Journalist: The cases here in the UK have gone up from 3,000 a day to 7,000 a day. You are coming to a country which is living with the virus. Do you have any concerns about that?
Prime Minister: Well I’m sure that all the normal health protocols will be observed. No doubt about that. It is a big undertaking to pull together a Summit of this nature in a pandemic. And I commend the UK for pressing ahead and doing it this way. We’ve met on so many occasions over the past eighteen months over screens. There is no substitute for leaders getting together and doing what we are doing now. And there has never been a more important time to be doing that. That said, it is a timely reminder about how the pandemic is raging whereas back in Australia at the moment I understand – my latest report – is that there were zero community cases in Victoria today and we welcome that – absolutely welcome that. Here in the UK, there are 7,000 cases a day in a country that has a vaccination program of first doses well over 70%. Now I welcome the fact that we are not seeing in this latest phase in the UK the level of fatality that we were seeing on previous occasions. I think that goes a lot to what the vaccine does to protect against serious illness. But any suggestion that vaccination rates in their 70s doesn’t lead to a higher number of cases, that’s not the UK experience (inaudible).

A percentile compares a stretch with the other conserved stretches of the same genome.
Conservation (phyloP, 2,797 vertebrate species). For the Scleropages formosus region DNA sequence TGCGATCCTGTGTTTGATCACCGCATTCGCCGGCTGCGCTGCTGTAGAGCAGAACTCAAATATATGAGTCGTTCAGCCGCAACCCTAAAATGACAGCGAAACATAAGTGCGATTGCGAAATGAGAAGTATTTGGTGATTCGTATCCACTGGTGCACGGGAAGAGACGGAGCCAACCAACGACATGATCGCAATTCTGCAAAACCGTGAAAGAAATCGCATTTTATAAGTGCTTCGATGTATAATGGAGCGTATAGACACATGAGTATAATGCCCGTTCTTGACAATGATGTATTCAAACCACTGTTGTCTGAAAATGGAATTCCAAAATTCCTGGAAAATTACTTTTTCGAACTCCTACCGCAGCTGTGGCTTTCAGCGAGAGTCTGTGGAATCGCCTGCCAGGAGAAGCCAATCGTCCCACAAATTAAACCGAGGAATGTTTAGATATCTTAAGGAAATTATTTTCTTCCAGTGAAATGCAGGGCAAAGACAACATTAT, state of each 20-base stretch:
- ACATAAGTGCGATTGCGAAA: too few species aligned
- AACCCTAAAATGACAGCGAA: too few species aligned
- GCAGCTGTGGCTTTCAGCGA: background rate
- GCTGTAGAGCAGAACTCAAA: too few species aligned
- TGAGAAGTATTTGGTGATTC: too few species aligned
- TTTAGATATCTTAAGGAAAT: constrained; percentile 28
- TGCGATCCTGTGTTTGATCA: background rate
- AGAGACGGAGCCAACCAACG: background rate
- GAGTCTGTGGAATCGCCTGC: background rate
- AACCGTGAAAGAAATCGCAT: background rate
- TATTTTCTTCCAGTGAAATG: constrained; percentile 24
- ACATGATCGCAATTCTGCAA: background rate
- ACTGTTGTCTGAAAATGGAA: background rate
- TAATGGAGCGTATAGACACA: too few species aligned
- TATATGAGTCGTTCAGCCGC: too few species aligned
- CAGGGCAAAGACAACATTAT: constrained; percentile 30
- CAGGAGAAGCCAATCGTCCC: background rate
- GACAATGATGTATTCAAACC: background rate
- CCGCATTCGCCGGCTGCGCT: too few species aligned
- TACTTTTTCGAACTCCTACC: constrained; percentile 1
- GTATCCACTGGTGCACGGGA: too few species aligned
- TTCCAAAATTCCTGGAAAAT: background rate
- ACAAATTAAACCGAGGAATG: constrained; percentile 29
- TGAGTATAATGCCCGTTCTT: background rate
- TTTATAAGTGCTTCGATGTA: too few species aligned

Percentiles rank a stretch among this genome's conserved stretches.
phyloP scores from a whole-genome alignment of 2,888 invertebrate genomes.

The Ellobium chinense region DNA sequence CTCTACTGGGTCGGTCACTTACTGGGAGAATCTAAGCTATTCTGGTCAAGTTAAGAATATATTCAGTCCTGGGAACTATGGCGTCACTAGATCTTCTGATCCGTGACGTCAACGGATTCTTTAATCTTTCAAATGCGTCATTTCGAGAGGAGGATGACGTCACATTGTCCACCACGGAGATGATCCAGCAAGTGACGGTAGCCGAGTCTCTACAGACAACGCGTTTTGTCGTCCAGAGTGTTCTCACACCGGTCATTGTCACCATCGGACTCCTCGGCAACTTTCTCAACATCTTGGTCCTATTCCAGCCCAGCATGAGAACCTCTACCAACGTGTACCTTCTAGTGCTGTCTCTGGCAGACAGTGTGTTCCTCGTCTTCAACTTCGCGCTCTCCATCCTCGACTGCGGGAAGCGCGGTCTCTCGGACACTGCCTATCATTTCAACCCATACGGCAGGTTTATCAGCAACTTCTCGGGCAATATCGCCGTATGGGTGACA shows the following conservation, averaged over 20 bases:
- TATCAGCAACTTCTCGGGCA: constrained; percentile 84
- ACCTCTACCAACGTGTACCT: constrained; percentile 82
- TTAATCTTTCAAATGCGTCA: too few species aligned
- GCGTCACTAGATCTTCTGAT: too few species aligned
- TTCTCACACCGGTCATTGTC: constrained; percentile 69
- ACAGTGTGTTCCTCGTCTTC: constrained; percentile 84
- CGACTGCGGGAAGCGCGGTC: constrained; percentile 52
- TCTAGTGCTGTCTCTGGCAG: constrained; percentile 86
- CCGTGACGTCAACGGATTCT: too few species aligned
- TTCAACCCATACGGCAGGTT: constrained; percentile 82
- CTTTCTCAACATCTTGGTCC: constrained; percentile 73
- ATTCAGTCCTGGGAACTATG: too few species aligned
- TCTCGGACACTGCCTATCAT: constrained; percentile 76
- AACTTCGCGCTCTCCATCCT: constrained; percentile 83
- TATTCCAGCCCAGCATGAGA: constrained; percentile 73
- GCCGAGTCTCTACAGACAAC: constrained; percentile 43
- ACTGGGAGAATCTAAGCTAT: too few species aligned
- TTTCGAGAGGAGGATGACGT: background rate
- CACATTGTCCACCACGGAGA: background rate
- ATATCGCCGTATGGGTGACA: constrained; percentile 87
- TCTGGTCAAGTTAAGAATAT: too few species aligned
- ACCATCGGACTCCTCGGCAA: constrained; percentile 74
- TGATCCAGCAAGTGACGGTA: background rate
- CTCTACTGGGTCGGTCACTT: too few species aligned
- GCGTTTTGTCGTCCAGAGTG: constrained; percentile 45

Journalist: On the 20 million vaccines… [Inaudible]
Prime Minister: [Inaudible] we have put in place supply contracts many times over what is needed for the Australian population we did that to ensure we were covered for as many bases as we possibly could. So that puts us in a very strong position – as we always hoped to – to be supporting not only our own region but I think what is quite unique about Australia’s contribution here and the 20 million doses is where we are going to send them. These aren’t going in large warehouses which essentially without going anywhere. We want to ensure that we are taking responsibility for our region, our family in our region. We’ve done that all along. I’ve had many discussions in recent weeks with Pacific leaders and the leaders of South East Asia and I know that’s greatly appreciated that Australians are doing its bit in our region but also as part of a global effort and I really do commend Prime Minister Johnson for bringing us together to put even more effort into this area because the virus doesn’t know boundaries, the virus goes where it will. And the more places we can frustrate it, the better we can stop it and the sooner we will be able to return to a world that we once knew.
Journalist: What do you make of Mr Johnson’s commitment of trying to get the world vaccinated by the end of next year. Is it too ambitious?
Prime Minister: Well, no one is ever going to accuse the Prime Minister of Great Britain of lacking in ambition when it comes to anything, I think. That is one of his great assets. He is a big bold thinker and he gets out there and I’m happy to get in behind him with this and I am sure the other leaders are. It does require that concerted effort and I think he has laid down that marker quite firmly. I think it is a good thing and very consistent with his well-known character.
Journalist: How’s the free trade deal?
Prime Minister: Still got a bit of work to do yet. Look forward to seeing him next week particularly. He’ll be very busy over the Summit over the next few days. That’s why we’ve arranged a time on the other side of the Summit to spend quite a bit of time together.